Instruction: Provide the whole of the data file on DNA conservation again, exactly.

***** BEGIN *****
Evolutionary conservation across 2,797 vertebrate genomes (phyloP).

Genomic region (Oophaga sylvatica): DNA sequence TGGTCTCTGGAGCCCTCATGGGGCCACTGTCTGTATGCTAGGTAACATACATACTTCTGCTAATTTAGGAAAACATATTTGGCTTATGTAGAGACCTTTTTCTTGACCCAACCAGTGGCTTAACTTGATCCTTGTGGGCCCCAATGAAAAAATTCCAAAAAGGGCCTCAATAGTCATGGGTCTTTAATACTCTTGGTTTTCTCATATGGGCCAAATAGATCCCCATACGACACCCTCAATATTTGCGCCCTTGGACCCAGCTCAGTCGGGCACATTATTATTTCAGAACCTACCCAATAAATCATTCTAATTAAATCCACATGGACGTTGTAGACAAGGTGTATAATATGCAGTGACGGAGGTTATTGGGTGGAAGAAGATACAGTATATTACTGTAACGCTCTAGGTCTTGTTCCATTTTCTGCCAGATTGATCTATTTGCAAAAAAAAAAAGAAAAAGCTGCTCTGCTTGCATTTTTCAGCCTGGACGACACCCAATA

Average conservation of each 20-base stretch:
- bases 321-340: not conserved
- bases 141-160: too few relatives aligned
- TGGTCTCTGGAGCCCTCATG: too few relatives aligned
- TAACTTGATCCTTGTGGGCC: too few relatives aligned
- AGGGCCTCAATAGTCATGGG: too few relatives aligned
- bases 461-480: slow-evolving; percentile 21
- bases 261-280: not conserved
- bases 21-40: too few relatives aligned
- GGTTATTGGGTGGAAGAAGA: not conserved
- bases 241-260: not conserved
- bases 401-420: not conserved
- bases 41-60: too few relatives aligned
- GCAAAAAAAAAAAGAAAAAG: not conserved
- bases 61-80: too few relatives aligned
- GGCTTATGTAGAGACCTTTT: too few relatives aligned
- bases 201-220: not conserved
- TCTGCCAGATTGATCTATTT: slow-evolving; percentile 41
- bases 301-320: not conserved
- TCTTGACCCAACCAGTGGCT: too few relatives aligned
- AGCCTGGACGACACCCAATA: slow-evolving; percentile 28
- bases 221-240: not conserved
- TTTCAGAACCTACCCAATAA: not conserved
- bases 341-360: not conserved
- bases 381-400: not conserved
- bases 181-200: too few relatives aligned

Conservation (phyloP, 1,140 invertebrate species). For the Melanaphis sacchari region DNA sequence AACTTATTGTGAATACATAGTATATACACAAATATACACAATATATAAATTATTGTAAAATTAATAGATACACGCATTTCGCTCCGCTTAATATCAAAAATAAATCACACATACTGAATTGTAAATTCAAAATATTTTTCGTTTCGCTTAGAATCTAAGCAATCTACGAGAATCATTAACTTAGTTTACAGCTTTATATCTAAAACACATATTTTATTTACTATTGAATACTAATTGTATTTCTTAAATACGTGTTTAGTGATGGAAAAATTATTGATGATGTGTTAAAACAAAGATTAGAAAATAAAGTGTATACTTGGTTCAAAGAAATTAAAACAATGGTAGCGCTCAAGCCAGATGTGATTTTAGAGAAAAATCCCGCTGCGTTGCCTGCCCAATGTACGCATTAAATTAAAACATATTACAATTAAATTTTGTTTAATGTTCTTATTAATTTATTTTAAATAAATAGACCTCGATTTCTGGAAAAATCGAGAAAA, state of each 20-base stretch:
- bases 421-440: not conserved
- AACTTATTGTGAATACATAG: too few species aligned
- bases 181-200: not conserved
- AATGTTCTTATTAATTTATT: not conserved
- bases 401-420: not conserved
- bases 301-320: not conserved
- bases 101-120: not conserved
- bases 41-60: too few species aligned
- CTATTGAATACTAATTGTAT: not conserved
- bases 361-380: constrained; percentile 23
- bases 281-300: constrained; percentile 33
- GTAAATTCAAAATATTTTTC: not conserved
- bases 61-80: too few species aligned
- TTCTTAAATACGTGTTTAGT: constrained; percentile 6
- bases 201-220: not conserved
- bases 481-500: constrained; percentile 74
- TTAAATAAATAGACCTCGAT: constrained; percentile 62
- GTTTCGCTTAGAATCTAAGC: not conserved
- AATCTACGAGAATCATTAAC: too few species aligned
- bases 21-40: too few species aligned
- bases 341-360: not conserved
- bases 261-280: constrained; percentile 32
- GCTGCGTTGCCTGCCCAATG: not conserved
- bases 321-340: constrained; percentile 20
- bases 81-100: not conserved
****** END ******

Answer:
Evolutionary conservation across 2,797 vertebrate genomes (phyloP).

Genomic region (Oophaga sylvatica): DNA sequence TGGTCTCTGGAGCCCTCATGGGGCCACTGTCTGTATGCTAGGTAACATACATACTTCTGCTAATTTAGGAAAACATATTTGGCTTATGTAGAGACCTTTTTCTTGACCCAACCAGTGGCTTAACTTGATCCTTGTGGGCCCCAATGAAAAAATTCCAAAAAGGGCCTCAATAGTCATGGGTCTTTAATACTCTTGGTTTTCTCATATGGGCCAAATAGATCCCCATACGACACCCTCAATATTTGCGCCCTTGGACCCAGCTCAGTCGGGCACATTATTATTTCAGAACCTACCCAATAAATCATTCTAATTAAATCCACATGGACGTTGTAGACAAGGTGTATAATATGCAGTGACGGAGGTTATTGGGTGGAAGAAGATACAGTATATTACTGTAACGCTCTAGGTCTTGTTCCATTTTCTGCCAGATTGATCTATTTGCAAAAAAAAAAAGAAAAAGCTGCTCTGCTTGCATTTTTCAGCCTGGACGACACCCAATA

Average conservation of each 20-base stretch:
- bases 321-340: not conserved
- bases 141-160: too few relatives aligned
- TGGTCTCTGGAGCCCTCATG: too few relatives aligned
- TAACTTGATCCTTGTGGGCC: too few relatives aligned
- AGGGCCTCAATAGTCATGGG: too few relatives aligned
- bases 461-480: slow-evolving; percentile 21
- bases 261-280: not conserved
- bases 21-40: too few relatives aligned
- GGTTATTGGGTGGAAGAAGA: not conserved
- bases 241-260: not conserved
- bases 401-420: not conserved
- bases 41-60: too few relatives aligned
- GCAAAAAAAAAAAGAAAAAG: not conserved
- bases 61-80: too few relatives aligned
- GGCTTATGTAGAGACCTTTT: too few relatives aligned
- bases 201-220: not conserved
- TCTGCCAGATTGATCTATTT: slow-evolving; percentile 41
- bases 301-320: not conserved
- TCTTGACCCAACCAGTGGCT: too few relatives aligned
- AGCCTGGACGACACCCAATA: slow-evolving; percentile 28
- bases 221-240: not conserved
- TTTCAGAACCTACCCAATAA: not conserved
- bases 341-360: not conserved
- bases 381-400: not conserved
- bases 181-200: too few relatives aligned

Conservation (phyloP, 1,140 invertebrate species). For the Melanaphis sacchari region DNA sequence AACTTATTGTGAATACATAGTATATACACAAATATACACAATATATAAATTATTGTAAAATTAATAGATACACGCATTTCGCTCCGCTTAATATCAAAAATAAATCACACATACTGAATTGTAAATTCAAAATATTTTTCGTTTCGCTTAGAATCTAAGCAATCTACGAGAATCATTAACTTAGTTTACAGCTTTATATCTAAAACACATATTTTATTTACTATTGAATACTAATTGTATTTCTTAAATACGTGTTTAGTGATGGAAAAATTATTGATGATGTGTTAAAACAAAGATTAGAAAATAAAGTGTATACTTGGTTCAAAGAAATTAAAACAATGGTAGCGCTCAAGCCAGATGTGATTTTAGAGAAAAATCCCGCTGCGTTGCCTGCCCAATGTACGCATTAAATTAAAACATATTACAATTAAATTTTGTTTAATGTTCTTATTAATTTATTTTAAATAAATAGACCTCGATTTCTGGAAAAATCGAGAAAA, state of each 20-base stretch:
- bases 421-440: not conserved
- AACTTATTGTGAATACATAG: too few species aligned
- bases 181-200: not conserved
- AATGTTCTTATTAATTTATT: not conserved
- bases 401-420: not conserved
- bases 301-320: not conserved
- bases 101-120: not conserved
- bases 41-60: too few species aligned
- CTATTGAATACTAATTGTAT: not conserved
- bases 361-380: constrained; percentile 23
- bases 281-300: constrained; percentile 33
- GTAAATTCAAAATATTTTTC: not conserved
- bases 61-80: too few species aligned
- TTCTTAAATACGTGTTTAGT: constrained; percentile 6
- bases 201-220: not conserved
- bases 481-500: constrained; percentile 74
- TTAAATAAATAGACCTCGAT: constrained; percentile 62
- GTTTCGCTTAGAATCTAAGC: not conserved
- AATCTACGAGAATCATTAAC: too few species aligned
- bases 21-40: too few species aligned
- bases 341-360: not conserved
- bases 261-280: constrained; percentile 32
- GCTGCGTTGCCTGCCCAATG: not conserved
- bases 321-340: constrained; percentile 20
- bases 81-100: not conserved